China will step-up its control on the management of the numerous Buddhist monasteries in Tibet and its prefectures in the wake of recurring self-immolations by monks, which it alleges are instigated by the Dalai Lama.
Senior officials of Tibet Autonomous Region have pledged stepped-up efforts to strengthen the management of monasteries in the fight against the Dalai Lama group, official new agency Xinhua reported.
"It is a top priority to maintain stability, enhance unity, and promote harmony in Tibet because it concerns the stability of the nation", Basang Toinzhub, Deputy head of the Chinese People's Political Consultative Conference (CPPCC) Tibet committee, said at a meeting.
Toinzhub said the committee will focus this year's work on helping the government strengthen the management of monasteries to push forward the patriotic and legal education among monks and nuns.
His speech came only a day after Chen Quanguo, Tibet's top official, made a similar pledge, the news report said.
In his visit to Lhasa's Sera Monastery Saturday, Chen told the monastery's monks that stability is not only good for the nation and people but also good for the Tibetan Buddhism and its monasteries.
Chen's remarks followed self-immolation attempts by eleven monks and two nuns mostly from Kirit monestary in Aba country of the Sichuan province demanding the return of the Dalai Lama from his exile as protesting curbs on laity.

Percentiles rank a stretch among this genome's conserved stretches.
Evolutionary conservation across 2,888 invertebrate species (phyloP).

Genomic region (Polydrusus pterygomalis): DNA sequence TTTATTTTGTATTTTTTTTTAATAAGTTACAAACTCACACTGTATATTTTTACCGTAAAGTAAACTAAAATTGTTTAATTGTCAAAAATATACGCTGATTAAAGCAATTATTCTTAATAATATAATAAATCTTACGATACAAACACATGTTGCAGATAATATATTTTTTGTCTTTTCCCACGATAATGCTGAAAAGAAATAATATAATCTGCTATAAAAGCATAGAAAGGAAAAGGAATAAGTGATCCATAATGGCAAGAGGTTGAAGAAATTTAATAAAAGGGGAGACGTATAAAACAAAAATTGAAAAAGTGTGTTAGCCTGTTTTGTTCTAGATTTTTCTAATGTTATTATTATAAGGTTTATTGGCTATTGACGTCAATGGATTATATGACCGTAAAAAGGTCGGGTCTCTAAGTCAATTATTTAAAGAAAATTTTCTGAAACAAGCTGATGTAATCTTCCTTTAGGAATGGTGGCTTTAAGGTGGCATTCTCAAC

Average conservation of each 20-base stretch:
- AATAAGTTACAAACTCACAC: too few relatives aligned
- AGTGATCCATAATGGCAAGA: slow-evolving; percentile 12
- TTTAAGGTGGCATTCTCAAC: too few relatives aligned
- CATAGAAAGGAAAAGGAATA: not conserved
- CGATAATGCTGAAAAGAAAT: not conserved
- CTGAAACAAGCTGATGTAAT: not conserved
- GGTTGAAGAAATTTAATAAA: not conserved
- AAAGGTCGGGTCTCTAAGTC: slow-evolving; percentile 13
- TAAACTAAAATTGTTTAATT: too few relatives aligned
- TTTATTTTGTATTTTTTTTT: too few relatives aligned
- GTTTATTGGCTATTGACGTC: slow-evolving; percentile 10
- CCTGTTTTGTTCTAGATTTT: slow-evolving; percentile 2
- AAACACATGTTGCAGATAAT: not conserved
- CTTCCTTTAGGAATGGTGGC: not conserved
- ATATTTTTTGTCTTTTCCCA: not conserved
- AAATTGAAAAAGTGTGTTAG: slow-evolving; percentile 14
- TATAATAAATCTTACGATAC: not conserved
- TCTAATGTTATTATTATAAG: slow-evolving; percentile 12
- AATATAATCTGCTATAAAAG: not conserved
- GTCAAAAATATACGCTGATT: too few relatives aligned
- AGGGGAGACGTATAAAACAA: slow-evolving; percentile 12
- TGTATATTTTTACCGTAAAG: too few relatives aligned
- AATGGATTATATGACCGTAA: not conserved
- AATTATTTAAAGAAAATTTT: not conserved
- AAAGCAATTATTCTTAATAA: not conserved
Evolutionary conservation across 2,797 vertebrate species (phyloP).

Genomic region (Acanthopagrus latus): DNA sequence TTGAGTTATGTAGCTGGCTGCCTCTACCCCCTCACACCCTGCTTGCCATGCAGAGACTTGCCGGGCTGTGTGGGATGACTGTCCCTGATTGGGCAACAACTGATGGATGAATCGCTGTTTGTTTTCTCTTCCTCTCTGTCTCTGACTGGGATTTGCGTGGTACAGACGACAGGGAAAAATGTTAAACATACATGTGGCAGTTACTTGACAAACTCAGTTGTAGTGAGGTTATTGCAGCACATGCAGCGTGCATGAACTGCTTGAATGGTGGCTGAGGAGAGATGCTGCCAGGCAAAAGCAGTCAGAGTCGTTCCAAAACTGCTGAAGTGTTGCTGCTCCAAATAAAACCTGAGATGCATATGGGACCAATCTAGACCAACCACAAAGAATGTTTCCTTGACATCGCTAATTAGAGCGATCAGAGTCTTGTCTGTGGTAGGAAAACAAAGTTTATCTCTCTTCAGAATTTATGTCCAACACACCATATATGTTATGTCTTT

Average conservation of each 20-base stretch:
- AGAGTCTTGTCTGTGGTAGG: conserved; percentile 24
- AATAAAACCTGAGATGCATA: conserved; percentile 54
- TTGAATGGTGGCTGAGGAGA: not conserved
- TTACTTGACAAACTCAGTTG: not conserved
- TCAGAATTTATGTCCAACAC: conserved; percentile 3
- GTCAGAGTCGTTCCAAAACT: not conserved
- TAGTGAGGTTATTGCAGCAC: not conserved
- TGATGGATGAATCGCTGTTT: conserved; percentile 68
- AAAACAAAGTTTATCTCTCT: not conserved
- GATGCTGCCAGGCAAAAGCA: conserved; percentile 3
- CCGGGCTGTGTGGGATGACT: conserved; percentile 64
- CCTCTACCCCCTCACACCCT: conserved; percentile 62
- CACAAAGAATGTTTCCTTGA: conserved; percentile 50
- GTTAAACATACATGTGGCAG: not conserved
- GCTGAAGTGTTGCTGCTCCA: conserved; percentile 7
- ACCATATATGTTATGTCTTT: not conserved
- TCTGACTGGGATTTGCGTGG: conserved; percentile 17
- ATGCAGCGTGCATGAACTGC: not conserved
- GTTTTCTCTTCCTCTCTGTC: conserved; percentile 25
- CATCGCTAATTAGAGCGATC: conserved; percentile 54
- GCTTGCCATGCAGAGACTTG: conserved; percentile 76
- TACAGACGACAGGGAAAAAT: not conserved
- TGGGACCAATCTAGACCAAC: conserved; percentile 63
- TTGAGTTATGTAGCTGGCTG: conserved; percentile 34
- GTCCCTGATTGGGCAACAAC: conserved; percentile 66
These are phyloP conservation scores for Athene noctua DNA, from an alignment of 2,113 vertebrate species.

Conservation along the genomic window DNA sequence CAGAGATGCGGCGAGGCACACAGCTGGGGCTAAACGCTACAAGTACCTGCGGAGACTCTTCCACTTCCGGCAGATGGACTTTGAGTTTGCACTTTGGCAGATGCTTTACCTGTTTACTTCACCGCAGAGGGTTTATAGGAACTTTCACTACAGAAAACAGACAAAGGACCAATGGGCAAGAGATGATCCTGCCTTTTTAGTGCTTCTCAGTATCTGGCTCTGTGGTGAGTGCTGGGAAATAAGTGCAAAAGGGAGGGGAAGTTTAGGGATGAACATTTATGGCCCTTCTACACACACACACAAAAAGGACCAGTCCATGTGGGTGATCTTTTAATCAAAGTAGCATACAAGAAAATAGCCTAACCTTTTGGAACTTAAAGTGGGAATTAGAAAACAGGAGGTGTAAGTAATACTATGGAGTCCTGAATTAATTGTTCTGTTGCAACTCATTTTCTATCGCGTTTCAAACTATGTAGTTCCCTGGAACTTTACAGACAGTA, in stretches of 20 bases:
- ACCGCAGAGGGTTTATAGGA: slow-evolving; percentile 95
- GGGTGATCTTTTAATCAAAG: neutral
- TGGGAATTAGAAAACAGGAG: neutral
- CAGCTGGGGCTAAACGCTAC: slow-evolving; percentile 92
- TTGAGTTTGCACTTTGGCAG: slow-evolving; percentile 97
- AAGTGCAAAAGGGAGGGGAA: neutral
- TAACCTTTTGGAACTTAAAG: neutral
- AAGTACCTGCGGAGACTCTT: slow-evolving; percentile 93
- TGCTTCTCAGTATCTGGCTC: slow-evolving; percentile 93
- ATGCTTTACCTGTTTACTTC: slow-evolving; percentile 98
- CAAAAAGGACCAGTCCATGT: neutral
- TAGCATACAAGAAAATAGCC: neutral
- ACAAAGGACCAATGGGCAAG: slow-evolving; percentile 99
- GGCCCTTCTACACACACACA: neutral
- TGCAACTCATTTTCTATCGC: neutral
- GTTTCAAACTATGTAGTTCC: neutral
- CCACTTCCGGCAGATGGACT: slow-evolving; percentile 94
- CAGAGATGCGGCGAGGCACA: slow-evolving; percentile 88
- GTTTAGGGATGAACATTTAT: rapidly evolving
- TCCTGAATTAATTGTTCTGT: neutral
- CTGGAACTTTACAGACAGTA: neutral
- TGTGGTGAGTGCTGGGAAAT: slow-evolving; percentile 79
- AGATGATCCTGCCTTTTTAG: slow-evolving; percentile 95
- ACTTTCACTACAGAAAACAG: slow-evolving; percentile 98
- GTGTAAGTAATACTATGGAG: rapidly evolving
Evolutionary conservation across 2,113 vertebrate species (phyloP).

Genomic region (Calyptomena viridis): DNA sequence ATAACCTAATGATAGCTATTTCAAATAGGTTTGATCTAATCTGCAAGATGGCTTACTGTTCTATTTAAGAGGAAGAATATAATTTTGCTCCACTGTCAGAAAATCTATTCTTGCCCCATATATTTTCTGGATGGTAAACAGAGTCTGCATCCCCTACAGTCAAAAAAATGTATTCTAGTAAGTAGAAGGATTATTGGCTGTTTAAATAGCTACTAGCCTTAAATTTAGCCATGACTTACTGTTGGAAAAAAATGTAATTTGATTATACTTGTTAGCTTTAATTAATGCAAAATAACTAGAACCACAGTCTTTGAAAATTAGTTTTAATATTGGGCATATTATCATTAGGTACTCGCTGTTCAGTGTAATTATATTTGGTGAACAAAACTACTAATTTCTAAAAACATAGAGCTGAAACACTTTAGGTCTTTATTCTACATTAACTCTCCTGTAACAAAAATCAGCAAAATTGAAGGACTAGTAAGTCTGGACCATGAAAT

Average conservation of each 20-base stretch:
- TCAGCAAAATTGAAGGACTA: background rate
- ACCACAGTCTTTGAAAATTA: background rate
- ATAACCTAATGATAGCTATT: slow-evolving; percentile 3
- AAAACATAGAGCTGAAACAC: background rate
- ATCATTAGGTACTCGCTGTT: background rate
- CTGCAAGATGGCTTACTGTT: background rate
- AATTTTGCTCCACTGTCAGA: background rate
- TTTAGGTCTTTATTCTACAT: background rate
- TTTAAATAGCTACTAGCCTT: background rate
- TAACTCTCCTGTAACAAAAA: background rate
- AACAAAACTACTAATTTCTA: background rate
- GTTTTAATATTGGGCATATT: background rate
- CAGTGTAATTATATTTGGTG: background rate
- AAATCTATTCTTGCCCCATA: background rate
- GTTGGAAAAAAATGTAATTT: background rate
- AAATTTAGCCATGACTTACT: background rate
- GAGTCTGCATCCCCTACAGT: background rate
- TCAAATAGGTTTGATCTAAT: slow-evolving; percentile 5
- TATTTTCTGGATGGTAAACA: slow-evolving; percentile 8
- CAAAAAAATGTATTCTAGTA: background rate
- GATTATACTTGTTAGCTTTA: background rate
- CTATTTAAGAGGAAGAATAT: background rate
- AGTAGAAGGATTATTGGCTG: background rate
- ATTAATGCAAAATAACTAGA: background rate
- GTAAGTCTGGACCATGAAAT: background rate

Chen urged monks to cherish the current unity and stability and unswervingly fight against the separatist activities of the Dalai Lama group.
According to recent official figures, Tibet has more than 1,700 religious sites, accommodating 46,000 monks and nuns.
Nearly 90% of the region's 2.8 million people, mostly ethnic Tibetans, are devout Buddhists.
Thousands of local officials were sent to Tibet's monasteries and take turns to stay there as "station cadres" to strengthen monastery management after the deadly riots of March 14, 2008, the report said.
They worked for promoting the legal awareness of monks and nuns and dissuade them from being duped by separatist forces and ensure the normal practice of Buddhism, it said.
The Dalai Lama, who went into exile in India in 1959, was blamed by the Chinese government to have pulled the strings behind many of the disturbances in the Tibetan region including the 2008 riots in Lhasa, which led to the death of at least 18 civilians and one policeman, it said.